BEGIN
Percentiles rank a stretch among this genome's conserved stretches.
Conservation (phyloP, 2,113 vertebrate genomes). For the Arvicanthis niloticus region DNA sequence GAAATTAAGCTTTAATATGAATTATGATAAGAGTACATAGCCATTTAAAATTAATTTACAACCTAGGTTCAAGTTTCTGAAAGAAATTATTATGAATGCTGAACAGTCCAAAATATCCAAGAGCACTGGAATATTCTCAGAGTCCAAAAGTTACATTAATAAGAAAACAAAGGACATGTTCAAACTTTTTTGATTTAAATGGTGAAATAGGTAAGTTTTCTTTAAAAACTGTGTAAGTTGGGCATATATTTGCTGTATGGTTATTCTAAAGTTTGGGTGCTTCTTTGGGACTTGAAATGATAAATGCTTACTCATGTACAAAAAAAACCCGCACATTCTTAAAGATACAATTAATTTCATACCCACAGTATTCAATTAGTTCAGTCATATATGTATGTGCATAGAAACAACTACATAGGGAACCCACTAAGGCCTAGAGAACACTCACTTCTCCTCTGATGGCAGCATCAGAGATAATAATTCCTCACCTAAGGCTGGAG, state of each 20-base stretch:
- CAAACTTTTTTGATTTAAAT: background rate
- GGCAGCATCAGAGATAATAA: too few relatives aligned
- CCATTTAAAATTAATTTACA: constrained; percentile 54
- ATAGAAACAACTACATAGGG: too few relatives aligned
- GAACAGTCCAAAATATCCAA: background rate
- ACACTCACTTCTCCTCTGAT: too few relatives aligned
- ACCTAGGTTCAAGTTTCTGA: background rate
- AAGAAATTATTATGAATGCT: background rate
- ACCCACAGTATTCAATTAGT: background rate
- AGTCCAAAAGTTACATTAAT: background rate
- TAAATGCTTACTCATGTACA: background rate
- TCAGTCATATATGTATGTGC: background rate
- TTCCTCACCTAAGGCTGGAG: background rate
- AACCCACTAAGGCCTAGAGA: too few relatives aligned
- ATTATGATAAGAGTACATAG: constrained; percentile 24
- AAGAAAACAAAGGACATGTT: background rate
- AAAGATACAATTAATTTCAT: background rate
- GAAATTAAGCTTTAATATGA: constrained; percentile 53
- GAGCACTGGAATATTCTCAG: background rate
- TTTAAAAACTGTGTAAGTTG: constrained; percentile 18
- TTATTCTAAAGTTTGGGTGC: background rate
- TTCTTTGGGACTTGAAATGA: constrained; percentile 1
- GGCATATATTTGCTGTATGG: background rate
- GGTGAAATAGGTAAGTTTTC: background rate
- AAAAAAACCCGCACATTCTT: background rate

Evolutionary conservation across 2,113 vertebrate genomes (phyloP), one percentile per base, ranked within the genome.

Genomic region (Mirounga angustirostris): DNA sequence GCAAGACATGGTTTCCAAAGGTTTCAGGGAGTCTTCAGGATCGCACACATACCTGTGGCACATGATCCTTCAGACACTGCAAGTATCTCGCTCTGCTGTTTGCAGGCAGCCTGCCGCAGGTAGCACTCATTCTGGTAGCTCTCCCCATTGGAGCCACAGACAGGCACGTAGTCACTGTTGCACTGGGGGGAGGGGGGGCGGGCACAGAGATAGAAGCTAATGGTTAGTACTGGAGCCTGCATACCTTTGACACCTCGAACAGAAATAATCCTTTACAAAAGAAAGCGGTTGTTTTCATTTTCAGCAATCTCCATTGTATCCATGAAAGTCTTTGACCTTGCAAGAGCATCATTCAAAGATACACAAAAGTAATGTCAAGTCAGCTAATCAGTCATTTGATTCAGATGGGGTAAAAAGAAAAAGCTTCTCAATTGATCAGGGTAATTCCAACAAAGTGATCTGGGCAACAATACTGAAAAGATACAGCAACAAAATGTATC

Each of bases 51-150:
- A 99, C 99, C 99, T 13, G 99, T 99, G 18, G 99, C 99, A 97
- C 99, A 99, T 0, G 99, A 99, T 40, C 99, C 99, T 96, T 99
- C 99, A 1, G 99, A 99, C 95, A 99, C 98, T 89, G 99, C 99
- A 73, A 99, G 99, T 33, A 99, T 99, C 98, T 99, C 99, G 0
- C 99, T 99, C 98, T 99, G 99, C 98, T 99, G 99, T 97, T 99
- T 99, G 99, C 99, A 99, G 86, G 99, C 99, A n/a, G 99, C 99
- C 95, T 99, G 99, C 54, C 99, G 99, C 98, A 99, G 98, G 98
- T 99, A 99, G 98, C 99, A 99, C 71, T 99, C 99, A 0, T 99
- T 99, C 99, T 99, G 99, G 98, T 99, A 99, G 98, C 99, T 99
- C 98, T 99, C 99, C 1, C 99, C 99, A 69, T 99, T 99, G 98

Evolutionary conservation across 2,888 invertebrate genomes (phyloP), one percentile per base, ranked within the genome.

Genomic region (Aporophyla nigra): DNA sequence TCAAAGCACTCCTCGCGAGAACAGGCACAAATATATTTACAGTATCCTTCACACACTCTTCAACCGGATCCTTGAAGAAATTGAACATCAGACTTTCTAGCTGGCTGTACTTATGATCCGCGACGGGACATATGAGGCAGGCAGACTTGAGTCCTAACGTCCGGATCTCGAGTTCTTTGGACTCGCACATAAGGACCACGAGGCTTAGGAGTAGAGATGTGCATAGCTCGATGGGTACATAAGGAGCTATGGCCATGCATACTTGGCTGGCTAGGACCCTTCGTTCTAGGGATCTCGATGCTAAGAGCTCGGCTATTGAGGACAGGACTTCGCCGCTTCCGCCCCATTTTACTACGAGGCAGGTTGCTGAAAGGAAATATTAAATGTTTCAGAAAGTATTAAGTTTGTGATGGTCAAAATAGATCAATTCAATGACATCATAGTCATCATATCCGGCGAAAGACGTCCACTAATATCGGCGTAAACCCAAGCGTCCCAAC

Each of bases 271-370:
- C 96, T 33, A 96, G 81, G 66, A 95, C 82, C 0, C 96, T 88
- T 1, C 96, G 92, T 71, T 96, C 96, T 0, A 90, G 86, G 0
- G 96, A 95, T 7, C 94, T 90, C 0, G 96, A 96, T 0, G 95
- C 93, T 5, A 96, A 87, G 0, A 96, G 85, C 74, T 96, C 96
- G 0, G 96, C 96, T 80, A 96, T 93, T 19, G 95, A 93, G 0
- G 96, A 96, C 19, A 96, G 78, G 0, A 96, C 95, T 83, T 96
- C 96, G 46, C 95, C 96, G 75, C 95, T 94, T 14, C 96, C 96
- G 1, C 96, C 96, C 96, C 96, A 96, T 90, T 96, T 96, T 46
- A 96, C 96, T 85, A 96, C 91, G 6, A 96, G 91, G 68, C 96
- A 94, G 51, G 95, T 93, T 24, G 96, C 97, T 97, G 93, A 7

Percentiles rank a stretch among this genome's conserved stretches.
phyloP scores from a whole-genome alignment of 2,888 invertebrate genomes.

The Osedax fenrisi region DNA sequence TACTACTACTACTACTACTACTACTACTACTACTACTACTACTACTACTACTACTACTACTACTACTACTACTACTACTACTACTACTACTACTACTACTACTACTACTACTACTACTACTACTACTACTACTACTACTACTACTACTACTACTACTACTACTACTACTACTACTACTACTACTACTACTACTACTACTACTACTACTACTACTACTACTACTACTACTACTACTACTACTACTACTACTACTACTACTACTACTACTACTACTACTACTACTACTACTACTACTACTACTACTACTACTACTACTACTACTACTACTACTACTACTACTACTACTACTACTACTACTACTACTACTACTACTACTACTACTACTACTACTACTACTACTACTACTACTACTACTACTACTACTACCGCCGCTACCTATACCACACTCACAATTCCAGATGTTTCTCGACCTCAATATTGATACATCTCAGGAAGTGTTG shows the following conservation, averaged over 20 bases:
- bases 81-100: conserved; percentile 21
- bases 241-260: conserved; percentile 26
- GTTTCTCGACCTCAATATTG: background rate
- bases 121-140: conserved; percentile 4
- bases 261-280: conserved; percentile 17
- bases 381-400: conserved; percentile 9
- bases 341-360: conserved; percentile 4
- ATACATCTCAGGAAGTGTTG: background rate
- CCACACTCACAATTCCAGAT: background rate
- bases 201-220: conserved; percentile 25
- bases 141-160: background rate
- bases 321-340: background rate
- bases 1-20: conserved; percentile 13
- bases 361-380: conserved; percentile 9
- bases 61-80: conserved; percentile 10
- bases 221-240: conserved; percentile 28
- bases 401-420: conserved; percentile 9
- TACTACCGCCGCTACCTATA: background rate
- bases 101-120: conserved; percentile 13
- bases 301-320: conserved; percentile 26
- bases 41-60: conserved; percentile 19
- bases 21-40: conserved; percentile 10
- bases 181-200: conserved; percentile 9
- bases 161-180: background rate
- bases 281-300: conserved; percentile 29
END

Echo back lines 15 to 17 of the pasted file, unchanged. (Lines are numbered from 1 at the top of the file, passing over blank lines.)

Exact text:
- TTCCTCACCTAAGGCTGGAG: background rate
- AACCCACTAAGGCCTAGAGA: too few relatives aligned
- ATTATGATAAGAGTACATAG: constrained; percentile 24